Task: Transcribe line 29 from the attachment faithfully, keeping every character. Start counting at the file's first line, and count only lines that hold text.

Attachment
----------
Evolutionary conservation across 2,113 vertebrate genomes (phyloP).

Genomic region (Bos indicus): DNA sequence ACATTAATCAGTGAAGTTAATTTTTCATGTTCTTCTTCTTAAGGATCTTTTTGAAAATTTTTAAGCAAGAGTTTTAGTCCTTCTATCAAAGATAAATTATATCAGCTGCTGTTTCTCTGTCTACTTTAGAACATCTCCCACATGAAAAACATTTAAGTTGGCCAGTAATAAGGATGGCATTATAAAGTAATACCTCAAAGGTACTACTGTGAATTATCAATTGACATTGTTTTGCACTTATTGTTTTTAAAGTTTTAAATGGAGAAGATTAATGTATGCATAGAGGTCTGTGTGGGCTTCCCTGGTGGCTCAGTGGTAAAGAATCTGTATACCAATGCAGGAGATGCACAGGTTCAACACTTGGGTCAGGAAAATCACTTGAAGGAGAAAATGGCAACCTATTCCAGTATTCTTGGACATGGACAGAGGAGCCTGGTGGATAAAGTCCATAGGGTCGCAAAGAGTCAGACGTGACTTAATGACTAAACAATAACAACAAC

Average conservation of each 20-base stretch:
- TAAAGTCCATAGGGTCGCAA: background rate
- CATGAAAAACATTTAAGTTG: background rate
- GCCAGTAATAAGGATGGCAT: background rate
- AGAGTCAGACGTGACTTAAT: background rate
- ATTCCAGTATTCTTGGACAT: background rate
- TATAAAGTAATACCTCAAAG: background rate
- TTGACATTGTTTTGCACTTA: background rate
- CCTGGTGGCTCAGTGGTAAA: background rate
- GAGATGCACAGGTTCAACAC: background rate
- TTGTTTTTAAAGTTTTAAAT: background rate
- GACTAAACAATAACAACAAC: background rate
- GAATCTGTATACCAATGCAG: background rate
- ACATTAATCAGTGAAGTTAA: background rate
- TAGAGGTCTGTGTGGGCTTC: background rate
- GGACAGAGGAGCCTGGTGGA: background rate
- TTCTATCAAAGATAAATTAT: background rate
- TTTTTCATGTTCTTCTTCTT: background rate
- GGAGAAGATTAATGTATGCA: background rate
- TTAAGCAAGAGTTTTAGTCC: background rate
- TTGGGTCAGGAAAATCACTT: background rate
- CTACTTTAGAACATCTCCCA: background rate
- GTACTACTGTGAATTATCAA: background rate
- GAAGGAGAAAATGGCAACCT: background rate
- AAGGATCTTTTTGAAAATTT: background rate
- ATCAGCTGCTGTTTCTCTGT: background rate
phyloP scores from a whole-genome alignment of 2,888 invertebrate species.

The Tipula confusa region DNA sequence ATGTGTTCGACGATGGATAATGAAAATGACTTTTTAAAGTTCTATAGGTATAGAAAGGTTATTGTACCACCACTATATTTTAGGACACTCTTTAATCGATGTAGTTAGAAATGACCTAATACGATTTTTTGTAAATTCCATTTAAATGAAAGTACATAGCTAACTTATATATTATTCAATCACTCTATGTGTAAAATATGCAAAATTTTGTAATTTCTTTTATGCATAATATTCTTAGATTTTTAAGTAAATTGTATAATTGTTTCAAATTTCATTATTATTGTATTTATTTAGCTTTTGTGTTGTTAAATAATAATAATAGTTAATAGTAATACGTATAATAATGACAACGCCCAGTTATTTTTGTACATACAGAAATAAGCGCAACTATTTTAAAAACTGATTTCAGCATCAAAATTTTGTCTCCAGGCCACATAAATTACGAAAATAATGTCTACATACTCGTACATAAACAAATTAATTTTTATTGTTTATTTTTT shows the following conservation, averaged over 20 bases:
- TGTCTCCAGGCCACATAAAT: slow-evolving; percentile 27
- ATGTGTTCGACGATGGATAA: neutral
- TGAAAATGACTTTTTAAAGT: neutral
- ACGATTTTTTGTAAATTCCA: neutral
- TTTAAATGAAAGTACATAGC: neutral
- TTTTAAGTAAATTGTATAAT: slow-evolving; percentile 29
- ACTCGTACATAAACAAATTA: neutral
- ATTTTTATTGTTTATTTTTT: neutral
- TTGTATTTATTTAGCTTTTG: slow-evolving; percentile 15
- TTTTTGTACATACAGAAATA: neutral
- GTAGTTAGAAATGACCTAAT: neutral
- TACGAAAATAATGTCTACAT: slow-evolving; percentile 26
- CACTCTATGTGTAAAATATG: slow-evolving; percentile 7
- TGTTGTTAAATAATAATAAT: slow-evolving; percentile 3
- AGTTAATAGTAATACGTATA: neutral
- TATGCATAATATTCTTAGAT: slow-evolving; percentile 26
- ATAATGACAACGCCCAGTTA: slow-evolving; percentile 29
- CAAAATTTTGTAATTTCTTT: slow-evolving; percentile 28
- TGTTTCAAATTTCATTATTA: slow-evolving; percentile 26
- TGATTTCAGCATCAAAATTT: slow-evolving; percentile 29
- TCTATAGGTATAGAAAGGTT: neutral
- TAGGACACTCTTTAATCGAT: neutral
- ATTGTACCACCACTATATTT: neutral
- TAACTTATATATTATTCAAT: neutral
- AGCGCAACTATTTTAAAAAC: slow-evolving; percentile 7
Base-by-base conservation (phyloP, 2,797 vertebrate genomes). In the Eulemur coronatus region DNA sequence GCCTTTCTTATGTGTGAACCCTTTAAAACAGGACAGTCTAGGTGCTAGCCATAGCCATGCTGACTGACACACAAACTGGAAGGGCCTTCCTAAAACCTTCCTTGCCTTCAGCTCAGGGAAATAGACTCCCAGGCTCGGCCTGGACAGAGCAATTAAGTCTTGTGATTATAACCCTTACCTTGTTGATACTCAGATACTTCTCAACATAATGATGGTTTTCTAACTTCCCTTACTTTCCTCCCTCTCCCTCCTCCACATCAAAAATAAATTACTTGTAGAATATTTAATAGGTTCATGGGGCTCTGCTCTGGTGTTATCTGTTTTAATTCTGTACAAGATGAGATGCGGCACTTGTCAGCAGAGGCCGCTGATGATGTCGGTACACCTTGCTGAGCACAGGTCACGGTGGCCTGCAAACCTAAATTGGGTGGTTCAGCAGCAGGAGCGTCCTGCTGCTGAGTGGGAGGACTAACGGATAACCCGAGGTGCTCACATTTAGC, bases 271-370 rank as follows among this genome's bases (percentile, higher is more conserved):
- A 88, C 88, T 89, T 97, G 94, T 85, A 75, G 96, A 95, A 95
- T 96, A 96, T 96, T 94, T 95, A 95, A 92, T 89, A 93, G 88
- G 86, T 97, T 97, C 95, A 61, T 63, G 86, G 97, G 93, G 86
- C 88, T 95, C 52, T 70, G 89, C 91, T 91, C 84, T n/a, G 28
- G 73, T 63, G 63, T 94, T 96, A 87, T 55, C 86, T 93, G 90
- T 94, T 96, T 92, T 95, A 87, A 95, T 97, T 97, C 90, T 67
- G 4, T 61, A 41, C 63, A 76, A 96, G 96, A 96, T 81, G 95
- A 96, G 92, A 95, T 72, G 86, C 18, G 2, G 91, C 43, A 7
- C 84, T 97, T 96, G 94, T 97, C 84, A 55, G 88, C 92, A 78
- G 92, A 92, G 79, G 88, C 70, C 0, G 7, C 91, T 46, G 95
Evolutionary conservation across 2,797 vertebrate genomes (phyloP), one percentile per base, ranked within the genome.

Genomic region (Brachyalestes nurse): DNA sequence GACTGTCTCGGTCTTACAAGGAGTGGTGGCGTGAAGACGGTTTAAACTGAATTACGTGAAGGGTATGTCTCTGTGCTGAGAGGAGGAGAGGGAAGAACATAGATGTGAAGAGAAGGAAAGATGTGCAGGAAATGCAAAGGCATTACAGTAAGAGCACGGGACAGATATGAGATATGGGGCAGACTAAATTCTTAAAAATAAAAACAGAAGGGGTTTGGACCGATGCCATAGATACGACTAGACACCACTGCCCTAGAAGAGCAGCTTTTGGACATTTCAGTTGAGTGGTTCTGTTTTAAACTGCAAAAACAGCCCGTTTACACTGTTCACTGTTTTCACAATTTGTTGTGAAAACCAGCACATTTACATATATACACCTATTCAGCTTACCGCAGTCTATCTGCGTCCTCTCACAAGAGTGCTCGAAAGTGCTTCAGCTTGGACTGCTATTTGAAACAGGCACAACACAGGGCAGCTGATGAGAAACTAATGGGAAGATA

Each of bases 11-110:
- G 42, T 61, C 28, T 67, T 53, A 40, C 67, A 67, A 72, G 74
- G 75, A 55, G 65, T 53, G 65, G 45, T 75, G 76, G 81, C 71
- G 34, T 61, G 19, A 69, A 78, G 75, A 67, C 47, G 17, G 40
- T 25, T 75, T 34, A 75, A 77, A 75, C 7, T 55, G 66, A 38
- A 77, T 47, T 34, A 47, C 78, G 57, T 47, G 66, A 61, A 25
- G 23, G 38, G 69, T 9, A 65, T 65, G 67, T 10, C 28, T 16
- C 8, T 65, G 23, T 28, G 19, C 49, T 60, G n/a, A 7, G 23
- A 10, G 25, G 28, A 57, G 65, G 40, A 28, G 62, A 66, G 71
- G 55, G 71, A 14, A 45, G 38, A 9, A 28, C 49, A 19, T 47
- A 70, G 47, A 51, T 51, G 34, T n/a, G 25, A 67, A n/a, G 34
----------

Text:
phyloP scores from a whole-genome alignment of 2,888 invertebrate species.